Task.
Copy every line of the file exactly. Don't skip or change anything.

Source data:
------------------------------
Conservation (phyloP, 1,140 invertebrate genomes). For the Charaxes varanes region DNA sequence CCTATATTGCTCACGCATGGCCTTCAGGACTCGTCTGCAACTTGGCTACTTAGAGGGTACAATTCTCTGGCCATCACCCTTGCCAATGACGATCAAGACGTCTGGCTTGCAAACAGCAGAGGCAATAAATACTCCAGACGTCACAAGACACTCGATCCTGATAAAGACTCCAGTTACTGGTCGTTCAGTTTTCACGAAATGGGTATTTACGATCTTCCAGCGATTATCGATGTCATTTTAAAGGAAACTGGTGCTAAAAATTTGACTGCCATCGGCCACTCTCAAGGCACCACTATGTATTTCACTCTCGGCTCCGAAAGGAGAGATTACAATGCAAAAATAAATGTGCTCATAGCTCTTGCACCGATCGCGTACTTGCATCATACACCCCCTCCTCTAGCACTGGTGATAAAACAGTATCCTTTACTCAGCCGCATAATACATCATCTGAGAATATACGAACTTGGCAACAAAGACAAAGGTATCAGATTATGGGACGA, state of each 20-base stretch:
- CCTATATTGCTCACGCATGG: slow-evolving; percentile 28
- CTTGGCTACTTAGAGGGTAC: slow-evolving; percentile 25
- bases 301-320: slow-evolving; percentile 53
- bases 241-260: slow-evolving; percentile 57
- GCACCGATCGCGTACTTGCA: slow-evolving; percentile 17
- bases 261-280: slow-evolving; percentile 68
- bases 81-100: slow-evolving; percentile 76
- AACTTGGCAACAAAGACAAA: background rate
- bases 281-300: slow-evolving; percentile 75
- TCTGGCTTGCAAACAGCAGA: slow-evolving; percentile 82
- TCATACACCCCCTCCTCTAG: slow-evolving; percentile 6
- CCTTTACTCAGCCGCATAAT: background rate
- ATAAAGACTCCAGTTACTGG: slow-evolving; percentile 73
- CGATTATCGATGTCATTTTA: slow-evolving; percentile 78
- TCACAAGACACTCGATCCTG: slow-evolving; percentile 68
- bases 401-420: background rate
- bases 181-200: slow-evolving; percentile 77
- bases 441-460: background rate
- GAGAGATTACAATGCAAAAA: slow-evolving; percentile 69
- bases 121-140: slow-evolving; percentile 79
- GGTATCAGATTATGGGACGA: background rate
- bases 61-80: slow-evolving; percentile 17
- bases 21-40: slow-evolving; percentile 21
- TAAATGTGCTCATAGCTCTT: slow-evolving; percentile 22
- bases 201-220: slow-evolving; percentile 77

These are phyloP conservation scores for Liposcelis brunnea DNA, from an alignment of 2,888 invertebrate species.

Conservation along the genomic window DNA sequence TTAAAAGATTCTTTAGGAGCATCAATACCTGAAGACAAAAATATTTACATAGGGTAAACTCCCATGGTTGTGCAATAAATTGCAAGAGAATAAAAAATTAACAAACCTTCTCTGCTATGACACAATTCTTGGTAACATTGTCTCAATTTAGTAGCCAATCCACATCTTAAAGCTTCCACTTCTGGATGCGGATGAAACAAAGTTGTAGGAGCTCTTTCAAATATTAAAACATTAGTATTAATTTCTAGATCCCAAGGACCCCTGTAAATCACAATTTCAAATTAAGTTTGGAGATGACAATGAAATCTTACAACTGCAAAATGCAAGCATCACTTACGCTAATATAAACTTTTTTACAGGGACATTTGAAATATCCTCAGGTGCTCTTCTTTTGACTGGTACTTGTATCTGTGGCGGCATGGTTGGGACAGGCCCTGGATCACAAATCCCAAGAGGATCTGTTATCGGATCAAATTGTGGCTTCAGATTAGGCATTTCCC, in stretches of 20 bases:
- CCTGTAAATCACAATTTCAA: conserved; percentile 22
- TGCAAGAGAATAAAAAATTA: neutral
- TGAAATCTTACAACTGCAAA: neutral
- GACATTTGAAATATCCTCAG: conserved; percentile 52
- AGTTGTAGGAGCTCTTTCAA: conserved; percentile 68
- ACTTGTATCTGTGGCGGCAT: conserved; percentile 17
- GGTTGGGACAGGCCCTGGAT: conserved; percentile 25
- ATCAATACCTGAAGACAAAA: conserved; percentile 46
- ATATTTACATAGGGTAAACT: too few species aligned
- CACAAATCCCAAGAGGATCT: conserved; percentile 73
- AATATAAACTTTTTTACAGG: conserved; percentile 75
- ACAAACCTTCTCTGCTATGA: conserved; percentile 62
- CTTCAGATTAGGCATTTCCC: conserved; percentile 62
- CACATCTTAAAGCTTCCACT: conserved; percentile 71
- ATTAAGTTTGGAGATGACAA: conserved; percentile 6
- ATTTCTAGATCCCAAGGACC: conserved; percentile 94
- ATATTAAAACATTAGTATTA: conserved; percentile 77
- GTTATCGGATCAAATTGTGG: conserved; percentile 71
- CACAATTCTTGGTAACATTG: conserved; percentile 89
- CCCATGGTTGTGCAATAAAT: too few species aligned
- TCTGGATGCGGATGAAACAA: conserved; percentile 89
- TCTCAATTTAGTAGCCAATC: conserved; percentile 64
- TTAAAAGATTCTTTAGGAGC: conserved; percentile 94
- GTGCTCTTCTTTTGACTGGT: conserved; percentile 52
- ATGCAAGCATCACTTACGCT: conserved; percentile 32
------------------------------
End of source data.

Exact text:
Conservation (phyloP, 1,140 invertebrate genomes). For the Charaxes varanes region DNA sequence CCTATATTGCTCACGCATGGCCTTCAGGACTCGTCTGCAACTTGGCTACTTAGAGGGTACAATTCTCTGGCCATCACCCTTGCCAATGACGATCAAGACGTCTGGCTTGCAAACAGCAGAGGCAATAAATACTCCAGACGTCACAAGACACTCGATCCTGATAAAGACTCCAGTTACTGGTCGTTCAGTTTTCACGAAATGGGTATTTACGATCTTCCAGCGATTATCGATGTCATTTTAAAGGAAACTGGTGCTAAAAATTTGACTGCCATCGGCCACTCTCAAGGCACCACTATGTATTTCACTCTCGGCTCCGAAAGGAGAGATTACAATGCAAAAATAAATGTGCTCATAGCTCTTGCACCGATCGCGTACTTGCATCATACACCCCCTCCTCTAGCACTGGTGATAAAACAGTATCCTTTACTCAGCCGCATAATACATCATCTGAGAATATACGAACTTGGCAACAAAGACAAAGGTATCAGATTATGGGACGA, state of each 20-base stretch:
- CCTATATTGCTCACGCATGG: slow-evolving; percentile 28
- CTTGGCTACTTAGAGGGTAC: slow-evolving; percentile 25
- bases 301-320: slow-evolving; percentile 53
- bases 241-260: slow-evolving; percentile 57
- GCACCGATCGCGTACTTGCA: slow-evolving; percentile 17
- bases 261-280: slow-evolving; percentile 68
- bases 81-100: slow-evolving; percentile 76
- AACTTGGCAACAAAGACAAA: background rate
- bases 281-300: slow-evolving; percentile 75
- TCTGGCTTGCAAACAGCAGA: slow-evolving; percentile 82
- TCATACACCCCCTCCTCTAG: slow-evolving; percentile 6
- CCTTTACTCAGCCGCATAAT: background rate
- ATAAAGACTCCAGTTACTGG: slow-evolving; percentile 73
- CGATTATCGATGTCATTTTA: slow-evolving; percentile 78
- TCACAAGACACTCGATCCTG: slow-evolving; percentile 68
- bases 401-420: background rate
- bases 181-200: slow-evolving; percentile 77
- bases 441-460: background rate
- GAGAGATTACAATGCAAAAA: slow-evolving; percentile 69
- bases 121-140: slow-evolving; percentile 79
- GGTATCAGATTATGGGACGA: background rate
- bases 61-80: slow-evolving; percentile 17
- bases 21-40: slow-evolving; percentile 21
- TAAATGTGCTCATAGCTCTT: slow-evolving; percentile 22
- bases 201-220: slow-evolving; percentile 77

These are phyloP conservation scores for Liposcelis brunnea DNA, from an alignment of 2,888 invertebrate species.

Conservation along the genomic window DNA sequence TTAAAAGATTCTTTAGGAGCATCAATACCTGAAGACAAAAATATTTACATAGGGTAAACTCCCATGGTTGTGCAATAAATTGCAAGAGAATAAAAAATTAACAAACCTTCTCTGCTATGACACAATTCTTGGTAACATTGTCTCAATTTAGTAGCCAATCCACATCTTAAAGCTTCCACTTCTGGATGCGGATGAAACAAAGTTGTAGGAGCTCTTTCAAATATTAAAACATTAGTATTAATTTCTAGATCCCAAGGACCCCTGTAAATCACAATTTCAAATTAAGTTTGGAGATGACAATGAAATCTTACAACTGCAAAATGCAAGCATCACTTACGCTAATATAAACTTTTTTACAGGGACATTTGAAATATCCTCAGGTGCTCTTCTTTTGACTGGTACTTGTATCTGTGGCGGCATGGTTGGGACAGGCCCTGGATCACAAATCCCAAGAGGATCTGTTATCGGATCAAATTGTGGCTTCAGATTAGGCATTTCCC, in stretches of 20 bases:
- CCTGTAAATCACAATTTCAA: conserved; percentile 22
- TGCAAGAGAATAAAAAATTA: neutral
- TGAAATCTTACAACTGCAAA: neutral
- GACATTTGAAATATCCTCAG: conserved; percentile 52
- AGTTGTAGGAGCTCTTTCAA: conserved; percentile 68
- ACTTGTATCTGTGGCGGCAT: conserved; percentile 17
- GGTTGGGACAGGCCCTGGAT: conserved; percentile 25
- ATCAATACCTGAAGACAAAA: conserved; percentile 46
- ATATTTACATAGGGTAAACT: too few species aligned
- CACAAATCCCAAGAGGATCT: conserved; percentile 73
- AATATAAACTTTTTTACAGG: conserved; percentile 75
- ACAAACCTTCTCTGCTATGA: conserved; percentile 62
- CTTCAGATTAGGCATTTCCC: conserved; percentile 62
- CACATCTTAAAGCTTCCACT: conserved; percentile 71
- ATTAAGTTTGGAGATGACAA: conserved; percentile 6
- ATTTCTAGATCCCAAGGACC: conserved; percentile 94
- ATATTAAAACATTAGTATTA: conserved; percentile 77
- GTTATCGGATCAAATTGTGG: conserved; percentile 71
- CACAATTCTTGGTAACATTG: conserved; percentile 89
- CCCATGGTTGTGCAATAAAT: too few species aligned
- TCTGGATGCGGATGAAACAA: conserved; percentile 89
- TCTCAATTTAGTAGCCAATC: conserved; percentile 64
- TTAAAAGATTCTTTAGGAGC: conserved; percentile 94
- GTGCTCTTCTTTTGACTGGT: conserved; percentile 52
- ATGCAAGCATCACTTACGCT: conserved; percentile 32